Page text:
The charismatic Egyptian is on a record-breaking goalscoring run that shows no sign of ending. Sold by Borussia Dortmund on the best of terms by his old friend and mentor Jürgen Klopp, Zidan became the first ever winter signing to score in his first four games for a new club. Strikes against Schalke, Hannover, Hoffenheim and Kaiserslautern have steered Mainz away from the relegation zone.
Game Five at Mainz was a trip back to Dortmund, where he spent three happy, if injury-hit, seasons.
Surely The Other Zidan dreamt of scoring a magic five for the 05ers? Not a bit of it.
''The best thing would be if we win and I do not score,'' a teary-eyed Zidan told a bemused press conference before last Saturday's match. ''If I score I will not celebrate. I have far too much respect for this club, Jürgen Klopp, my former team-mates and the fans."
Klopp played along with the theatre.
''I have told him that, in the unlikely scenario that he does score, he is allowed to raise his arms and celebrate," said the Dortmund coach.
Come kickoff, Zidan looked like getting one half of his wish. League leaders Dortmund, seeking a club record eighth consecutive win, tore Mainz apart. Shinji Kagawa dragged visiting defenders left and right, Robert Lewandowski proved unplayable, while Zidan hardly got a touch.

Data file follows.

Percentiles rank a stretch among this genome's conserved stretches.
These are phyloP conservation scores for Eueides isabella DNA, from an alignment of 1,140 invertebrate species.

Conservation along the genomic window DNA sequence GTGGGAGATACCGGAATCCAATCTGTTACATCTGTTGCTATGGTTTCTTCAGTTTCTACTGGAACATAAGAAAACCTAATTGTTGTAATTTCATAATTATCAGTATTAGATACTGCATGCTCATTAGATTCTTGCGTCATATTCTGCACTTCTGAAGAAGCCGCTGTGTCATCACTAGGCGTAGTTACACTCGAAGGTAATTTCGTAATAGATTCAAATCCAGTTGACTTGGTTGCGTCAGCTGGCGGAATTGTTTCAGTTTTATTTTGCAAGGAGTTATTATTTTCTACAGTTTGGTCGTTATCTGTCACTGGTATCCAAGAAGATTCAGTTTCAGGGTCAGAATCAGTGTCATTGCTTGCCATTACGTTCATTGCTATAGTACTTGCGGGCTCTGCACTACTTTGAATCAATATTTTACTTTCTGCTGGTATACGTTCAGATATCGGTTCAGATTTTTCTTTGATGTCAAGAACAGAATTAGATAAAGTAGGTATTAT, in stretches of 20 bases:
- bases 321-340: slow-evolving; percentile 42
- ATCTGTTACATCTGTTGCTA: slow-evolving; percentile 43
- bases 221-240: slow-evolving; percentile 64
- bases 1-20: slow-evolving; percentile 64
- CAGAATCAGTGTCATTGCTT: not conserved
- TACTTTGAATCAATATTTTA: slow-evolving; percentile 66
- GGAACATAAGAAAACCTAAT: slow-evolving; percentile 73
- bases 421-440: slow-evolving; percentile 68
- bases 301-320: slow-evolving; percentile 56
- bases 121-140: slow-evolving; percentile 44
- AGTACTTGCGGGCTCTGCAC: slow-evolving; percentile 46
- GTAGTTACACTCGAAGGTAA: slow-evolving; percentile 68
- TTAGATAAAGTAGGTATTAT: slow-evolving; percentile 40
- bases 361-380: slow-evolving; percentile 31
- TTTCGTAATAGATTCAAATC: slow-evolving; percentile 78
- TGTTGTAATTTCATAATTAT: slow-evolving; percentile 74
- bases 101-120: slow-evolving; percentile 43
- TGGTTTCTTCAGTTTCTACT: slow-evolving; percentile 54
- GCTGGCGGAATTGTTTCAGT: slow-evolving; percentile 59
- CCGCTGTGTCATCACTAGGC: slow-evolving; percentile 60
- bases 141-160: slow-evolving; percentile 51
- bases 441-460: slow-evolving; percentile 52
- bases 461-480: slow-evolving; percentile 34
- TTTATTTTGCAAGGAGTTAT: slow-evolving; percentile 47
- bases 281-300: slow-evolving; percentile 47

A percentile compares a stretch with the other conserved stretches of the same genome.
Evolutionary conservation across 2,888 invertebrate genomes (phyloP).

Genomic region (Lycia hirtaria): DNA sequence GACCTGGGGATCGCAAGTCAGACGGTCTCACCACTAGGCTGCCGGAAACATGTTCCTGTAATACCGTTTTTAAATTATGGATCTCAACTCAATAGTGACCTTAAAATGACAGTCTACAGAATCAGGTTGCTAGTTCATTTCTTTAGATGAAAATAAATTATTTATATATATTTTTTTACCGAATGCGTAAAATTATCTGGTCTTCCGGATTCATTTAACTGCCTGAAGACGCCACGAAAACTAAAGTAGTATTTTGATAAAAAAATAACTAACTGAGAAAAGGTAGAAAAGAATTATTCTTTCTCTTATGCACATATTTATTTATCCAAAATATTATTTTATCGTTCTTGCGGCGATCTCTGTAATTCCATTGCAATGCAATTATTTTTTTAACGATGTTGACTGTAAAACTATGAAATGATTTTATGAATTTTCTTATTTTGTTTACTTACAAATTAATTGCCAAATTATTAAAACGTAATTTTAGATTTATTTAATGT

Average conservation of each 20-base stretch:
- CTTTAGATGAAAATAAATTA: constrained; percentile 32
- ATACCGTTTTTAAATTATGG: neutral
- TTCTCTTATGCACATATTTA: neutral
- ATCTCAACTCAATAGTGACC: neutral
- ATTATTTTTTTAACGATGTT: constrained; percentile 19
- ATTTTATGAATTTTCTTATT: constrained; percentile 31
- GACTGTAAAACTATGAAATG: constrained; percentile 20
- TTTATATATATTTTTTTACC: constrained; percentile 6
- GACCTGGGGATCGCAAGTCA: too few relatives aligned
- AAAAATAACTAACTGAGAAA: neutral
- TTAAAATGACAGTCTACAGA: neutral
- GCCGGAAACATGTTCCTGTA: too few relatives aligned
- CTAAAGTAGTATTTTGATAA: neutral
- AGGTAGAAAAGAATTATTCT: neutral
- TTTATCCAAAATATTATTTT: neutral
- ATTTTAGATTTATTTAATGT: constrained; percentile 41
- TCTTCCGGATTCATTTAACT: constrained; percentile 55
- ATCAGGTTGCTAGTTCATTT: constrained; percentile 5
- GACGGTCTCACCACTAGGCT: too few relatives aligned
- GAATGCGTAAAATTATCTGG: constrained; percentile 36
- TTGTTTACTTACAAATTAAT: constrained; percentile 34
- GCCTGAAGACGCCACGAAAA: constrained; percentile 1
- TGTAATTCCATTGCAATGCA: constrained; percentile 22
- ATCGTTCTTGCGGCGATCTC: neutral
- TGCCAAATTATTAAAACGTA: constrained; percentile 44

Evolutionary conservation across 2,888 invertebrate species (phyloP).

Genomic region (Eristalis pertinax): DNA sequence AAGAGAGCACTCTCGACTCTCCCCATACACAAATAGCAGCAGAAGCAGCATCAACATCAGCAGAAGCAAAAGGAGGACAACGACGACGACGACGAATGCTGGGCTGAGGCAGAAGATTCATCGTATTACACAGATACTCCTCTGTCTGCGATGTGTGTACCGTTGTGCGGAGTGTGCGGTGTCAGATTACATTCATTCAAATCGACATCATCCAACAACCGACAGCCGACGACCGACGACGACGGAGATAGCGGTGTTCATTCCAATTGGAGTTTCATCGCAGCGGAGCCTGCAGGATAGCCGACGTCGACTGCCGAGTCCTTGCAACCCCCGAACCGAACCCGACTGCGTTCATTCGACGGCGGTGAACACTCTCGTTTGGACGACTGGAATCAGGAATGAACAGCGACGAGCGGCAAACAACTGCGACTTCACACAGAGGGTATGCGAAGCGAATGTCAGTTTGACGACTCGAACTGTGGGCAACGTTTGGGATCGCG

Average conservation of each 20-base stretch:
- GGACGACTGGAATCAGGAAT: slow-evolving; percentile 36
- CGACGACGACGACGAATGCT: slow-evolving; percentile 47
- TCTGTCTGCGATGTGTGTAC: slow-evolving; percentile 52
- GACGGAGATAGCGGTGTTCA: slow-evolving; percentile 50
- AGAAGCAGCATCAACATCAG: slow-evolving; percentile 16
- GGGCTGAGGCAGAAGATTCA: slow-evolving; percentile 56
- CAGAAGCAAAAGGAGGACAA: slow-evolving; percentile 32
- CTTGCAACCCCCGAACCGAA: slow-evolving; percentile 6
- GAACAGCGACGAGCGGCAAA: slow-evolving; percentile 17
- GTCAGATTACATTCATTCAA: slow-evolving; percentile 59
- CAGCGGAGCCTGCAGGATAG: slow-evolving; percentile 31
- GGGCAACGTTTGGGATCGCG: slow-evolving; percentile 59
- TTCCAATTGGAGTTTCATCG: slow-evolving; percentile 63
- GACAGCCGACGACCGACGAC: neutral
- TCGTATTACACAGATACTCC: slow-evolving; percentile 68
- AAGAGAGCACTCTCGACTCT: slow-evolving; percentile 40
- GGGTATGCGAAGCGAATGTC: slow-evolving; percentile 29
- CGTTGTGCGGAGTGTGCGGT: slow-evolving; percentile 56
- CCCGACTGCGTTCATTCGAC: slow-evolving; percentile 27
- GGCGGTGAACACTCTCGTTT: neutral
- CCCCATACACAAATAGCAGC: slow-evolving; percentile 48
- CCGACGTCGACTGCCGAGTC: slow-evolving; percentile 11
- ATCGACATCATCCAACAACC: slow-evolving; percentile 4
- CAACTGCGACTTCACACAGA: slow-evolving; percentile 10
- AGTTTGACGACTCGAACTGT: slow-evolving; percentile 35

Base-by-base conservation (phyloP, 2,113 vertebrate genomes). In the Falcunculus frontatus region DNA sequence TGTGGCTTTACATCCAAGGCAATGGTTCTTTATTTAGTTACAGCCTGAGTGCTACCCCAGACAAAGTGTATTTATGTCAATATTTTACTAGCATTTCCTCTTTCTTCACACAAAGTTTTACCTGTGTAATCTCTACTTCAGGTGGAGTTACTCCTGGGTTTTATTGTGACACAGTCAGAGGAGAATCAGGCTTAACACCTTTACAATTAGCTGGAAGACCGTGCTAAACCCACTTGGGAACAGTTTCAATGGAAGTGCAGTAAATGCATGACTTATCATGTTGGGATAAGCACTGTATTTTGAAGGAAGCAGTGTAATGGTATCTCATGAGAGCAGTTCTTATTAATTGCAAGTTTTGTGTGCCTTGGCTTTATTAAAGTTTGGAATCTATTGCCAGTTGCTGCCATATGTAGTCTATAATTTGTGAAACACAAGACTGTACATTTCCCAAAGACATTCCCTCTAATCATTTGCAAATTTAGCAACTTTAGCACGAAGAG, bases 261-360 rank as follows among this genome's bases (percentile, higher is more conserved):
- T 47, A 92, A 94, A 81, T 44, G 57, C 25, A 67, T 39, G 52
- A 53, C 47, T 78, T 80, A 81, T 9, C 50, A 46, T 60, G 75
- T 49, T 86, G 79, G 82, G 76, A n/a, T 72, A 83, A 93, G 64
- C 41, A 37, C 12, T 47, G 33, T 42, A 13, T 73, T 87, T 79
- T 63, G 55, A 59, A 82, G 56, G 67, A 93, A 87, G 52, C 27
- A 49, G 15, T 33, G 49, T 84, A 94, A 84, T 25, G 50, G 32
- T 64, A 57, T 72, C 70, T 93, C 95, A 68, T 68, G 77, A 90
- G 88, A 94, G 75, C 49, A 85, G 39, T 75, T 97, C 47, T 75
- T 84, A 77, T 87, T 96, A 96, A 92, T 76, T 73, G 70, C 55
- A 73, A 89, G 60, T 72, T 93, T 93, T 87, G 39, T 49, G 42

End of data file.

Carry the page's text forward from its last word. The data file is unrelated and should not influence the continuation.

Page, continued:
But the champions only had a Jakub Blaszczykowski goal to show for their efforts when the unthinkable happened.
Dortmund failed to clear a long punt and Zidan, clearly forgetting his pre-match sentiments, slammed the ball in.
The goal shouldn't have been a surprise: Zidan once scored 14 seconds into a match against his old club Werder Bremen for Dortmund.
In scoring, Zidan broke his own record as the Bundesliga's most prolific ever winter signing with five goals in five games from the start of a calendar year. He is also the first player to score in his opening five games for a new club since Fredi Bobic for Stuttgart in 1994.
Still, Zidan looked more like he was attending a wake than setting a goalscoring record and seemed relieved when Kagawa scored the winner for Dortmund.
Not that the heavily-tattooed Mainz man needs lessons in celebrating goals.
Just days after the defeat at Dortmund, the German Football Federation slapped him with a 6,000 euro fine for unsporting behaviour during the match against Kaiserslautern a week earlier.
Zidan, delighted to return to the modest club where he previously scored 22 goals in 41 games, had already provoked visiting Kaiserslautern fans after scoring a classy opener.
But after the hosts had sealed a 4-0 win, Mainz coach Thomas Tuchel's biggest ever Bundesliga win, Zidan wasn't content to milk the adulation of the home fans. Instead, he joined them, grabbing a loud hailer and letting the visiting fans know exactly what he thought of them and their team in the strongest terms.
Bundesliga fans know Zidan is a player of contradictions.
In Germany or at home, controversy is nothing new to the man who left his native Egypt as a teenager dreaming of the big time.
Some Egyptian fans still haven't forgiven Zidan for apparently snubbing his country at the 2006 Africa Cup of Nations. Zidan insists his absence was the result of an administration error on the part of the country's FA, but many who have overlooked that incident haven't forgiven Zidan for his apparent support of deposed President Hosni Mubarak.
Wherever he plays it seems two things will follow Zidan till the end of his career - goals and controversy.
- Sports & Recreation